Generally, in BrE (British English) collective nouns are usually treated as plural. On the other hand, in AmE (American English) collective nouns are treated as singular.

  • The BBC have 8000 news reporters around the world. (typically BrE)
  • The CNN has 5000 news reporters around the world. (typically AmE)

Grammar Rule # 8: Know the Difference between Contraction and Apostrophe

Its and it’s are two different words. They are often confused with each other, but both have different uses. “Its” is a possessive pronoun while “it’s” is a contraction of “it is”.

  • It’s my cellphone.
  • The cheetah is on its way to the cave.

The words your and you’re are different as well. Here, “your” is a pronoun while “you’re” is a contraction of “you are” or “you were”.

Example if “you’re”:

  • You’re so gorgeous
  • You’re going to survive this exam

Example if “your”:

  • Your name is Marry.
  • Your father is a good man.

He’s can have two meanings; it can either mean “he is” or “he has”. People mostly confuse these two, but by reading a sentence their senses can be cleared.

  • He’s a good boy. (He is)
  • He’s a very good sense of humor. (He has)      

“He’d” can have two meanings as well. These two meanings are “he would” and “he had”, we can judge both by their use in a sentence. “Would” is mostly used to represent the future while “had” represents something that happened in the past.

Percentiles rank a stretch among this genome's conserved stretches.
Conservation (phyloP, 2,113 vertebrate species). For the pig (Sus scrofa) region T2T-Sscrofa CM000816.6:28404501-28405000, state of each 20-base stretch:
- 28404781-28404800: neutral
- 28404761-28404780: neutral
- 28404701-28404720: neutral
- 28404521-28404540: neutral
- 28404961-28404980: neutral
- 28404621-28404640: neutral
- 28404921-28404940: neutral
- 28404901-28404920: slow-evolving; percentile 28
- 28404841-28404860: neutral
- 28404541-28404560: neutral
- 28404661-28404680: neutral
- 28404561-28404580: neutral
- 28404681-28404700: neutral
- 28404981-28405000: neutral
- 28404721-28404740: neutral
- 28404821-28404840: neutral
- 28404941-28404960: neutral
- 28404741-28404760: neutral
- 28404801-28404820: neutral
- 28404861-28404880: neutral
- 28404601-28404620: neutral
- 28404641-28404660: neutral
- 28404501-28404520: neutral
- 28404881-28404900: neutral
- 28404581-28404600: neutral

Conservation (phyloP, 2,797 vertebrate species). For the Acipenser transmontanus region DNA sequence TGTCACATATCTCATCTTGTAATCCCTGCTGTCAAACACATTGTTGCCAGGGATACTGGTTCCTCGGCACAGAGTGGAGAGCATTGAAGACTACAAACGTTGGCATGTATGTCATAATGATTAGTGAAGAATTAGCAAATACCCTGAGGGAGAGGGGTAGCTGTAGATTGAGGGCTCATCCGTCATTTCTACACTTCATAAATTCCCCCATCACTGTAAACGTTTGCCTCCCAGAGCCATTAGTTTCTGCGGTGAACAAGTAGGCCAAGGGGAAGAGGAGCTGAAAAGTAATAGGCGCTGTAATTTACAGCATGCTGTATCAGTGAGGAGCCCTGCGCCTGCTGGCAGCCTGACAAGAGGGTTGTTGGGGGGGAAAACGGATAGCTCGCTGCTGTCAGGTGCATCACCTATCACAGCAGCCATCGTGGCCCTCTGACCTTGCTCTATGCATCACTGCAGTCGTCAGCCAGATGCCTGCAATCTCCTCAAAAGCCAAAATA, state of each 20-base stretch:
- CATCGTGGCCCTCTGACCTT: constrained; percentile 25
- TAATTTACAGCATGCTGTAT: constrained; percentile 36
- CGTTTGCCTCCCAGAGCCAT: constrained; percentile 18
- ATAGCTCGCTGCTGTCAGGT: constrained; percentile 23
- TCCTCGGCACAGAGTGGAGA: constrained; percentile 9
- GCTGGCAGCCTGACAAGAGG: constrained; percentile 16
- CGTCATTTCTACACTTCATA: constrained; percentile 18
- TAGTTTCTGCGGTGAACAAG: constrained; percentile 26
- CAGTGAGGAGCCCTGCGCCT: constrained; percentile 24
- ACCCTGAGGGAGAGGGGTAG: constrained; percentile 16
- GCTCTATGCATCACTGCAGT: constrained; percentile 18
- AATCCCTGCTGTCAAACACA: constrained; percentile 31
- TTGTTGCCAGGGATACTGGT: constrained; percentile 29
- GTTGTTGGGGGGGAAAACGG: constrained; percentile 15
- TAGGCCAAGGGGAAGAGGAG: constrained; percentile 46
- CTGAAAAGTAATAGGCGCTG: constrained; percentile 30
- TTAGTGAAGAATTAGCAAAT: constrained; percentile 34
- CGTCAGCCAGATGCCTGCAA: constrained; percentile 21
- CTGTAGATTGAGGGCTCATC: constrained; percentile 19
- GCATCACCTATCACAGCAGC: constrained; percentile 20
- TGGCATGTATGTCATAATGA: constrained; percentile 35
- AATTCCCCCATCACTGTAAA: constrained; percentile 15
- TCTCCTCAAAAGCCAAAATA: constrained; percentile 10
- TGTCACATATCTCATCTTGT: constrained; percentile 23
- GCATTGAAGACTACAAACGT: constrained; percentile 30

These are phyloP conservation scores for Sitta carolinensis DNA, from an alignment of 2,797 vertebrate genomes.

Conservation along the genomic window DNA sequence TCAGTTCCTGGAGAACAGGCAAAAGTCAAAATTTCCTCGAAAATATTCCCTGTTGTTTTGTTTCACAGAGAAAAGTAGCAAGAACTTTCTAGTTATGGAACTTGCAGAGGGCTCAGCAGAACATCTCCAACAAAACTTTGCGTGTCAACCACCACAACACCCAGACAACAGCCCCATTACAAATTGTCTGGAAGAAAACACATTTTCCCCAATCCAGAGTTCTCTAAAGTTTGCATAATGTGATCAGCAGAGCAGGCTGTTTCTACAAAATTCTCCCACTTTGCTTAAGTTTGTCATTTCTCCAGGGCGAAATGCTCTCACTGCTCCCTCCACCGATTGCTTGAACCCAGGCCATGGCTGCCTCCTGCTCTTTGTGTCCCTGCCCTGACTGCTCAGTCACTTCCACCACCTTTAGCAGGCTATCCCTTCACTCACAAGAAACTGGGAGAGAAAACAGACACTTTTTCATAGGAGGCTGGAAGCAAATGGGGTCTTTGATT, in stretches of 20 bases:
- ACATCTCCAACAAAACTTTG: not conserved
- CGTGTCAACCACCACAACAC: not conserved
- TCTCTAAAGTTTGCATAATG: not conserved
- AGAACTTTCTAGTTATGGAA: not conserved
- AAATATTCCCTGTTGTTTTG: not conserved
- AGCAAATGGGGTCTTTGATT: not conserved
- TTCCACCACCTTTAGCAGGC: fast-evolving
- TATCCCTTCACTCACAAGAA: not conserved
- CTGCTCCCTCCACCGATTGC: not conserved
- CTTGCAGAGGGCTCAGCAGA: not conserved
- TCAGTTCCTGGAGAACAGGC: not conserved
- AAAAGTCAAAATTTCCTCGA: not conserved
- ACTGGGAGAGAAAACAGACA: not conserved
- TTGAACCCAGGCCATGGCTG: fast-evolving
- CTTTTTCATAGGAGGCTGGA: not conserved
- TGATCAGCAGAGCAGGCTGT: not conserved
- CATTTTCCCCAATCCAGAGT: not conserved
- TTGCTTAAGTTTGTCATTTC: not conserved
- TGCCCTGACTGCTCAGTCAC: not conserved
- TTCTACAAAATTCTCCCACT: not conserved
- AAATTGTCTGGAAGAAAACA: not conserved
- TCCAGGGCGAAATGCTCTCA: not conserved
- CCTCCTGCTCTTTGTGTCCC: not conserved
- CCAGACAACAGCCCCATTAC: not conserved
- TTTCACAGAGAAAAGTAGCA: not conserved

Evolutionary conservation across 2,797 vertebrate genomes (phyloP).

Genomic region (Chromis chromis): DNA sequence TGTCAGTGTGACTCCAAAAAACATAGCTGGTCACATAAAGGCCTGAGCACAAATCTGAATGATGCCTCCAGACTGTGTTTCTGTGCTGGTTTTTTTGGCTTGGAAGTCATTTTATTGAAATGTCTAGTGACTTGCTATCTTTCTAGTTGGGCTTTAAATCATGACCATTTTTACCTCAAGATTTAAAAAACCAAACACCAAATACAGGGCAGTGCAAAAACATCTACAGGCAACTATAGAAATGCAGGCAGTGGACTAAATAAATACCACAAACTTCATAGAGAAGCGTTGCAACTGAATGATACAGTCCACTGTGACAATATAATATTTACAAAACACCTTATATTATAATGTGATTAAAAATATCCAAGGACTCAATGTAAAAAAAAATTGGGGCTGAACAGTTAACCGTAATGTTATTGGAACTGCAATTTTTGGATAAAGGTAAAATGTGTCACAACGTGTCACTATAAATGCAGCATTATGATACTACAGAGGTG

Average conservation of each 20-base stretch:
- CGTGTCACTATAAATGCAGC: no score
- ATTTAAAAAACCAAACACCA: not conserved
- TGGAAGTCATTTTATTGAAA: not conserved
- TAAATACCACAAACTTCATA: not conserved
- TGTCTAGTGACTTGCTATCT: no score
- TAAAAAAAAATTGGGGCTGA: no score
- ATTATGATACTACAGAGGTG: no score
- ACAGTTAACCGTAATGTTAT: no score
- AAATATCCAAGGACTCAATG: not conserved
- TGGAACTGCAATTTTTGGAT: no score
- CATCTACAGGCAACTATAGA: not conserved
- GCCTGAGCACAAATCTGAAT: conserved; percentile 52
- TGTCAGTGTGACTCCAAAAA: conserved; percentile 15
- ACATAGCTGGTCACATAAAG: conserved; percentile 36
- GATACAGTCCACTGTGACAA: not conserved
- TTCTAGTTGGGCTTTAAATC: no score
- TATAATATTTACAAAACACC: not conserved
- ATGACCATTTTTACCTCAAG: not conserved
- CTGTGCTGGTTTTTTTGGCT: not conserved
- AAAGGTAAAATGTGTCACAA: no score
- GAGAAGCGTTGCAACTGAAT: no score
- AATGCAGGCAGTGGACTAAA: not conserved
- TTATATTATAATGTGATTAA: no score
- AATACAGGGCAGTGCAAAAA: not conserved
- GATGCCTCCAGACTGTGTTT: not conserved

• He’d go to play basketball tomorrow. (He would)
  • He’d gone insane at that very moment. (He had)

Grammar Rule # 9: Proper Nouns Are Always spelled With First-letter Capital

We always spell proper nouns with the first-letter capital. Proper nouns are; names of a specific thing place or person.

  • Tina went to school yesterday.
  • I went to eat at French restraint.
  • We enjoyed ourselves a lot at Danny’s house.

Grammar Rule # 10: Pronoun I Always Remains Capital.

The word pronoun “I” always remains capital. We cannot place it as a small alphabet anywhere in a sentence. It will cause a grammatical error.

  • I am very hardworking lady.

Grammar Rule # 11. Always Use Active Voice Sentences.

Use active voice most of the time. It is a basic rule and can increase the readability of the write-up.

  • The cat is eating meat (active).

Passive voice sentences are only used when a writer or a speaker wants to emphasize on the object and he uses object as a subject to emphasize on it.

  • Meat is being eaten by the cat (passive).

Grammar Rule # 12. Use Correct Article.

Use the indefinite article ‘a’ and ’an’ for  non-specific countable nouns in general and the definite article ‘the’ for specific countable nouns and all uncountable nouns.

  • The Mughal Empire had a very long-ruling era.
  • A friend in need is a friend indeed
  • An apple is a healthy fruit.

Grammar Rule # 13: Never Use a Double Negative

In English, there are often two ways to express a negative concept: with an affirmative verb, or with a negative verb.

 For example, if you want to say there is no luggage in the car, you can say:

  • There is nothing in the car. 

OR 

  • There is not anything in the car.

The words ‘nothing’ and ‘anything’ deliver same sense, but ‘nothing’ is used with an affirmative verb, and ‘anything’ is used with a negative verb.

Grammar Rule # 14: Use Neither With Nor

When you want to deny both of the choices or options, you use neither as a conjunction for first choice/option to negate/deny and nor for second choice/option to negate/deny. You cannot use neither with or. See the below examples:

  • I drink neither bear nor cola.